Dolours Price and her sister, Marian Price, were the children of Albert Price, a prominent Irish Republican and former IRA member, from Belfast.
In 1980 Dolours and Marian Price received the Royal Prerogative of Mercy and was freed on humanitarian grounds afterwards her health became permanently damaged as a result of being force fed by the British.
In February 2010, it was reported by The Irish News that Dolours Price had offered help to the Independent Commission for the Location of Victims’ Remains in locating graves of three men, Joe Lynskey, Seamus Wright and Kevin McKee, who were allegedly killed by the IRA and whose bodies have not been found.
Oral historians at Boston College interviewed both Dolours Price and Brendan Hughes between 2001 and 2006. The two former IRA members spoke on condition that the tapes not be released in their lifetimes. In May, 2011, the Police Service of Northern Ireland subpoenaed the material, possibly as part of an investigation into the disappearance of a number of people in Northern Ireland during the 1970s.
In June 2011, the college filed a motion to quash the subpoena. A spokesman for the college stated that "our position is that the premature release of the tapes could threaten the safety of the participants, the enterprise of oral history, and the ongoing peace and reconciliation process in Northern Ireland."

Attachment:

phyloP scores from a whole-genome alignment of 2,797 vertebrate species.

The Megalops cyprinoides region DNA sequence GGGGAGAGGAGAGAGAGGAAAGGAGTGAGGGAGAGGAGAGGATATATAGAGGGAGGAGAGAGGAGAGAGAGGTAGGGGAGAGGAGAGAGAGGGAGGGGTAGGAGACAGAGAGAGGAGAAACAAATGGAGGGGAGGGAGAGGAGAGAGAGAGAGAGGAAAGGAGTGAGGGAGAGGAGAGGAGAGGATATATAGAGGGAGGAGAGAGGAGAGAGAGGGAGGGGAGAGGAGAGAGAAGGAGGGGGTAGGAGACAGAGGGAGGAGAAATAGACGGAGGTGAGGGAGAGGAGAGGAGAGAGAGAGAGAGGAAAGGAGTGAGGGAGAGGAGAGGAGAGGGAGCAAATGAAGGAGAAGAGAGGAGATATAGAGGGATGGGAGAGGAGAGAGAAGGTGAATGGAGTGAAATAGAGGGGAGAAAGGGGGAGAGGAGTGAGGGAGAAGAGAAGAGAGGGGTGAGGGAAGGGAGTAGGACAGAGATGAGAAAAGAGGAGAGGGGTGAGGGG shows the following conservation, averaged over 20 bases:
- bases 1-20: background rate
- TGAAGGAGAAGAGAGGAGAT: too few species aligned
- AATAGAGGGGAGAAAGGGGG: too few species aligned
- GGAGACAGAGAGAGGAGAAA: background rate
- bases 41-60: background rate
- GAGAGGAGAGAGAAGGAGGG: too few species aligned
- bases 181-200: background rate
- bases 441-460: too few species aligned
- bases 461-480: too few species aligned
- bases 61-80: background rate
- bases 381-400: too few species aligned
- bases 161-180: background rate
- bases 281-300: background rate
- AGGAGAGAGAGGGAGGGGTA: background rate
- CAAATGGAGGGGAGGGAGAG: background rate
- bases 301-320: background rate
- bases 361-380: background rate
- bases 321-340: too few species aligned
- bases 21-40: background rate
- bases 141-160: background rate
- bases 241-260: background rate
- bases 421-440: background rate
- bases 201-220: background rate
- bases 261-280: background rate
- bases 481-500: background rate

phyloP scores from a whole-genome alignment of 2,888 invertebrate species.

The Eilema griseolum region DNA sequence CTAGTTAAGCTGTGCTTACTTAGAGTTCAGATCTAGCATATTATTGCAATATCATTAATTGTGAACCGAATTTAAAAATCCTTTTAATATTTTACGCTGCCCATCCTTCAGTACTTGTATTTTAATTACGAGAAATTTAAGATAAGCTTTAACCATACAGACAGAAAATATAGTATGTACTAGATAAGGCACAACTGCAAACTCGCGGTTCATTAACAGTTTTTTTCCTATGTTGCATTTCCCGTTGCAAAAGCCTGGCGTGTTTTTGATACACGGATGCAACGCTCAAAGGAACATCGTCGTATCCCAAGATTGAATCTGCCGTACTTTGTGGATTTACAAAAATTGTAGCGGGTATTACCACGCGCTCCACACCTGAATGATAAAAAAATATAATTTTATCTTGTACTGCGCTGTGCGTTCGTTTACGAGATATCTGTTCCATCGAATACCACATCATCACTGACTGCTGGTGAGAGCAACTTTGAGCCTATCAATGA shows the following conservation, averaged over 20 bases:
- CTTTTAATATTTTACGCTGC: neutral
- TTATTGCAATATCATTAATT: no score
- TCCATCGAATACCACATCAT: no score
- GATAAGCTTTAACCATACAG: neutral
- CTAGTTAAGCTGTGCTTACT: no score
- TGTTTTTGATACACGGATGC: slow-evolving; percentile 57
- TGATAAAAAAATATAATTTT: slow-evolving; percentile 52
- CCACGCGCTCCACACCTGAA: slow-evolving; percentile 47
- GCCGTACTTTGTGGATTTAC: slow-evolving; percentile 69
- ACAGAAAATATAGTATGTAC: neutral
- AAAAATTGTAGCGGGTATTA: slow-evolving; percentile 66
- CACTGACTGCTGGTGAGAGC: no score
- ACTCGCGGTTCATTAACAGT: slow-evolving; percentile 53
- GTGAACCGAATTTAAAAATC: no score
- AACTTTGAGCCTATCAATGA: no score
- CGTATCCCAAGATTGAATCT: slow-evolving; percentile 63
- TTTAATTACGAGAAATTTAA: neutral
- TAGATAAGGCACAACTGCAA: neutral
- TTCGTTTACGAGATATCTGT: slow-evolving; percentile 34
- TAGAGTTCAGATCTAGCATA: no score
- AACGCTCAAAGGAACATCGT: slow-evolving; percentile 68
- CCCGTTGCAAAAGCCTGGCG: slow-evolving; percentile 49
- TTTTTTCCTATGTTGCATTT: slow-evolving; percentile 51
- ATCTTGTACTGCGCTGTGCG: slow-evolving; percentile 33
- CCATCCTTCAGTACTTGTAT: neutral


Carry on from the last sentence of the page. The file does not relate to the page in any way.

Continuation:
In July 2011, U.S. federal prosecutors asked a judge to require the college to release the tapes in order to comply with treaty obligations with the United Kingdom. On July 6, 2012, the United States Court of Appeals for the First Circuit agreed with the government's position that the subpoena should not be quashed.On October 17, 2012, the United States Supreme Court temporarily blocked Boston College from turning over the interview tapes.The matter caused considerable duress to both Dolours and Marion.
Time Magazine Article:
The World: Ulster's Price Sisters: Breaking the Long Fast
- Each day passes and we fade a little more. But no matter how the body may fade, our determination never will. We have geared ourselves for this and there is no other answer.
Dolours Price, May 27 letter to her mother
Sometimes we can achieve more by death than we could ever hope to living. We 've dedicated our lives to a cause and it's supremely more important than any one individual's life.
Marion Price, May 27 letter to her mother
Fate and politics have a way sometimes of cheating would-be martyrs. Belfast's Price sisters—Dolours,... Rest of the story censored
If anyone can resurrect this article please
forward or publish.
On Thursday 24 January 2013 it is reported that "Dolours Price has been found dead at her home in north Dublin. The Garda Síochána are investigating the circumstances surrounding the sudden death of the former Irish republican icon in her apartment in Malahide, although she had been in general ill health